Transduction Mechanisms in Cellular Signaling

1st Edition

Cell Signaling Collection


  • Edward A. Dennis
  • Ralph Bradshaw
  • Transduction Mechanisms in Cellular Signaling

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    Cytosol, the liquid found inside cells, is the site for multiple cell processes, including signaling from the cell membrane to sites within the cell. Cytosolic signaling mechanisms are researched and studied in graduate programs in cell biology, molecular biology, biochemistry, pharmacology, molecular and cellular physiology, pharmacy, and biomedical sciences.

    Key Features

    • Articles written and edited by experts in the field
    • Thematic volume covering material needed for young professionals joining the field of research and graduate students taking survey courses
    • Up-to-date research on signaling systems and mutations in transcription factors that provide new targets for treating disease


    Researchers and graduate students in Cell Biology, Molecular Biology, Biochemistry, Pharmacology, Molecular and Cellular Physiology, Pharmacy, and Biomedical Sciences.

    Table of Contents

    Volume two includes 183 chapters divided in 8 sections, including:

    Section A: Protein Phosphorylation

    56 Eukaryotic Kinomes: Genomics and Evolution of Protein Kinases

    57 Modular Protein Interaction Domains in Cellular Communication

    58 Structures of Serine/Threonine and Tyrosine Kinases

    59 Protein Tyrosine Kinase Receptor Signaling Overview

    60 Signaling by the Platelet-Derived Growth Factor Receptor Family

    61 The Epidermal Growth Factor Receptor Family

    62 Mechanisms and Functions of Eph Receptor Signaling

    63 Cytokine Receptor Signaling

    64 The Negative Regulation of JAK/STAT signaling

    65 Protein Kinase Inhibitors

    66 Integrin Signaling: Cell Migration, Proliferation, and Survival

    67 Downstream Signaling Pathways: Modular Interactions

    68 Non-Receptor Tyrosine Kinases in T Cell Antigen Receptor Function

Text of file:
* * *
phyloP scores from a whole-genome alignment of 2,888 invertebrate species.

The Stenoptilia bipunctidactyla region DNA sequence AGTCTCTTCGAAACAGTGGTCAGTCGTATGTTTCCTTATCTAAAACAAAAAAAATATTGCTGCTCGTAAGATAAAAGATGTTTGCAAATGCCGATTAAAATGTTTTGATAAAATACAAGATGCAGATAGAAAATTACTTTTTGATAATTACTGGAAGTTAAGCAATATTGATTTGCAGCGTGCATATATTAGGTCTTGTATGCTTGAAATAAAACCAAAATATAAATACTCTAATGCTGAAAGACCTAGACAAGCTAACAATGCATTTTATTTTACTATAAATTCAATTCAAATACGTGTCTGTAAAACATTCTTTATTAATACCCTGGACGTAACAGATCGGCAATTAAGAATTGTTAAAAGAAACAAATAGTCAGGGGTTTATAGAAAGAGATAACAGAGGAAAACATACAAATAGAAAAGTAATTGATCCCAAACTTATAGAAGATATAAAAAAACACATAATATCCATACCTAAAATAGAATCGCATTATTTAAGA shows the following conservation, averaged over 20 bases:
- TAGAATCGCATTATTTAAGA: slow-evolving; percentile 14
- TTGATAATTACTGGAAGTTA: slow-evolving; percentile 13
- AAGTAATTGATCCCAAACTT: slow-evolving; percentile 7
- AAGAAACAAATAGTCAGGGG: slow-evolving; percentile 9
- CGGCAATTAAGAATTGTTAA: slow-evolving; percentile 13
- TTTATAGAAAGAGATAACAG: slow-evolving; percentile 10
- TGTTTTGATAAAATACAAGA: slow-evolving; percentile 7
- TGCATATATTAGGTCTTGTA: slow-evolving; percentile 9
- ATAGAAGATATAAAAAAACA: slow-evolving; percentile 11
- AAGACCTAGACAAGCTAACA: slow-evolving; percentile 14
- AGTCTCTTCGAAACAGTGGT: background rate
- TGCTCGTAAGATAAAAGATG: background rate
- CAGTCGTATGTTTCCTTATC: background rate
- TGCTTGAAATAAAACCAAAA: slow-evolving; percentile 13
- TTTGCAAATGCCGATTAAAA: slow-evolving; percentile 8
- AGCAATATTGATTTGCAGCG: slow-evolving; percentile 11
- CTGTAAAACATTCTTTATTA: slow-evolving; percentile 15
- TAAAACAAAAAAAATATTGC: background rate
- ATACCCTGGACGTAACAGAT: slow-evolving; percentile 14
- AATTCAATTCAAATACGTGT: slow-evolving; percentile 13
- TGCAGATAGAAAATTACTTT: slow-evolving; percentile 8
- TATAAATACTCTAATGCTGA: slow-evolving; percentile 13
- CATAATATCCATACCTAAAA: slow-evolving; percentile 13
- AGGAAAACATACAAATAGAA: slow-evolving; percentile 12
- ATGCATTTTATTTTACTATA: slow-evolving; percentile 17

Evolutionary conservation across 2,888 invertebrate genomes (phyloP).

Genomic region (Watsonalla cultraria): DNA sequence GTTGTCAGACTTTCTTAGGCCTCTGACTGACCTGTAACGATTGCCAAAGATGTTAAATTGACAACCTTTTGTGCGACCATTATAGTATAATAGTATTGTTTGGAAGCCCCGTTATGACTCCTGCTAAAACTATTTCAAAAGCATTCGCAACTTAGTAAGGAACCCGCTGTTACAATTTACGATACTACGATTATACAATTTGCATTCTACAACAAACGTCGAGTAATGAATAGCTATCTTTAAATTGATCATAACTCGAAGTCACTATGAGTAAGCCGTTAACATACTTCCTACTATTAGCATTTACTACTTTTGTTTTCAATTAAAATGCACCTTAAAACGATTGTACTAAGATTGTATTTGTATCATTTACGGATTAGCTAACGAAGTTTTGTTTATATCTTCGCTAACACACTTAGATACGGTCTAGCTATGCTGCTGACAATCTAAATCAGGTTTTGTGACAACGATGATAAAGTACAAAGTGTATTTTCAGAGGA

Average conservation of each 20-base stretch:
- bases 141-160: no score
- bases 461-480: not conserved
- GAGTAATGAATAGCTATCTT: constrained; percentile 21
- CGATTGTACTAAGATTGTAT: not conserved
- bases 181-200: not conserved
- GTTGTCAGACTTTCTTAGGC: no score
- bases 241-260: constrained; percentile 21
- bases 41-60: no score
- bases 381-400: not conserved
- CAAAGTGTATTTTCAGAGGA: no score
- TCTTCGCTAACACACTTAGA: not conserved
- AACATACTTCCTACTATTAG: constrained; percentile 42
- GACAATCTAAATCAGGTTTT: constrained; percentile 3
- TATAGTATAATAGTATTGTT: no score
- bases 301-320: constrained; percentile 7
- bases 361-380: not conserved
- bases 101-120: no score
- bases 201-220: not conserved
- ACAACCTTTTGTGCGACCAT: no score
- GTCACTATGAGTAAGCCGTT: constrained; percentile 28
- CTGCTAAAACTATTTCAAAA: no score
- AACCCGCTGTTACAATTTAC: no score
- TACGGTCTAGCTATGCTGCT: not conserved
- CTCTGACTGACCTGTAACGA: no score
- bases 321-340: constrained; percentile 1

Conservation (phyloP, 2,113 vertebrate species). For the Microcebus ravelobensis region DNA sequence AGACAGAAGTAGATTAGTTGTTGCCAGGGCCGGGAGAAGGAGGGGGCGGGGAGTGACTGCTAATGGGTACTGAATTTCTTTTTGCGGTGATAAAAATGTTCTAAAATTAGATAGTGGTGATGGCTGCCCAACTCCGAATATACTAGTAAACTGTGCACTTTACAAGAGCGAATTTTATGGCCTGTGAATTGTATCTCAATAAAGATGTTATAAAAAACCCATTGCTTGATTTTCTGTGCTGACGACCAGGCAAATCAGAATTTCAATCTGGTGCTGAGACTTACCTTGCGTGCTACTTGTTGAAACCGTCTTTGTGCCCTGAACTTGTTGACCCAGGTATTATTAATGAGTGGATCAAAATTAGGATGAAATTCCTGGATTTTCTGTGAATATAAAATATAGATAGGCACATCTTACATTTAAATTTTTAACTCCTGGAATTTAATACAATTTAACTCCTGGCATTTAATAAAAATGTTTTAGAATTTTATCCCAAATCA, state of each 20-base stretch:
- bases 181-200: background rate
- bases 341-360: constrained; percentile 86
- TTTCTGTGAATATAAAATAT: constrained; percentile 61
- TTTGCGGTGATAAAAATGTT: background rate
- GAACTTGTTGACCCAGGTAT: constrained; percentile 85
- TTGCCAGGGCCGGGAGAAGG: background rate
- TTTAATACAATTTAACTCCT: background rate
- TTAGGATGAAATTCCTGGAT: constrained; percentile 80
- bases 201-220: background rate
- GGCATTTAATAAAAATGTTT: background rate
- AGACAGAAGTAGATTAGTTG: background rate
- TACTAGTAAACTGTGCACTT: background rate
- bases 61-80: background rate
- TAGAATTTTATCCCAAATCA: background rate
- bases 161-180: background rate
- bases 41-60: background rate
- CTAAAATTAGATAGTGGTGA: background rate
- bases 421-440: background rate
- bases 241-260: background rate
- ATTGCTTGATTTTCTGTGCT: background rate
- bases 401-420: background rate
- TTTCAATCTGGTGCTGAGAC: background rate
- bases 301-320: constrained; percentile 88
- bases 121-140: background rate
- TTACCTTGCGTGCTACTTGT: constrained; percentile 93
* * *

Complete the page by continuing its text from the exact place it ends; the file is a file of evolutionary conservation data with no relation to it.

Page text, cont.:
69 Receptor Tyrosine Kinase Signaling and Ubiquitination

    70 TGFb Signal Transduction

    71 Mitogen-Activated Protein Kinases

    72 Recognition of Phospho-Serine/Threonine Phosphorylated Proteins

    73 AMP-Activated Protein Kinase

    74 Principles of Kinase Regulation

    75 Calcium/Calmodulin-Dependent Protein Kinase II

    76 Glycogen Synthase Kinase 3

    77 The PIKK Family of Protein Kinases

    78 Histidine Kinases in Two-Component Signaling Pathways

    79 The EF2K/MHCK/TRPM7 Family of Atypical Protein Kinases

    80 The Leucine-Rich Repeat Receptor Protein Kinases of Arabidopsis thaliana

    81 Engineering Protein Kinases with Specificity for Unnatural Nucleotides and Inhibitors

    82 Clinical Applications of Kinase Inhibitors in Solid Tumors

    83 Ubiquitin-Mediated Regulation of Protein Kinases in NFκB Signaling

    84 Global Analysis of Phosphoregulatory Networks

    Section B: Protein Dephosphorylation

    85 Phosphatase Families Dephosphorylating Serine and Thre


    No. of pages:
    © 2011
    Academic Press
    Print ISBN:
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    About the authors

    Edward A. Dennis

    Edward A. Dennis is Distinguished Professor and former Chair of the Department of Chemistry and Biochemistry and Professor in the Department of Pharmacology in the School of Medicine at the University of California, San Diego. He is also Editor-in-Chief of the Journal of Lipid Research.

    Ralph Bradshaw

    Ralph A. Bradshaw is Professor Emeritus in the Department of Physiology and biophysics at the University of California, Irvine. Prior to that he was on the faculty of the Department of Biological Chemistry, Washington University School of Medicine in St. Louis, MO and was Professor and Chair of the Department of Biological Chemistry at the University of California, Irvine. From 2006 to 2015, he was a member of the Mass Spectrometry Facility and Professor of Pharmaceutical Chemistry at the University of California, San Francisco. He holds degrees from Colby College and Duke University and was a post-doctoral fellow at Indiana University and the University of Washington. He has served as president for FASEB, was the founding president of the Protein Society and was the treasurer of the American Society for Biochemistry and Molecular Biology. His research has focused on protein chemistry and proteomics, with emphasis on the structure and function of growth factors and their receptors, particularly nerve growth factor and fibroblast growth factor, and the involvement of receptor tyrosine kinases in cell signalling. He has also studied in the role of proteolytic processing and N-terminal modification in protein stability and turnover.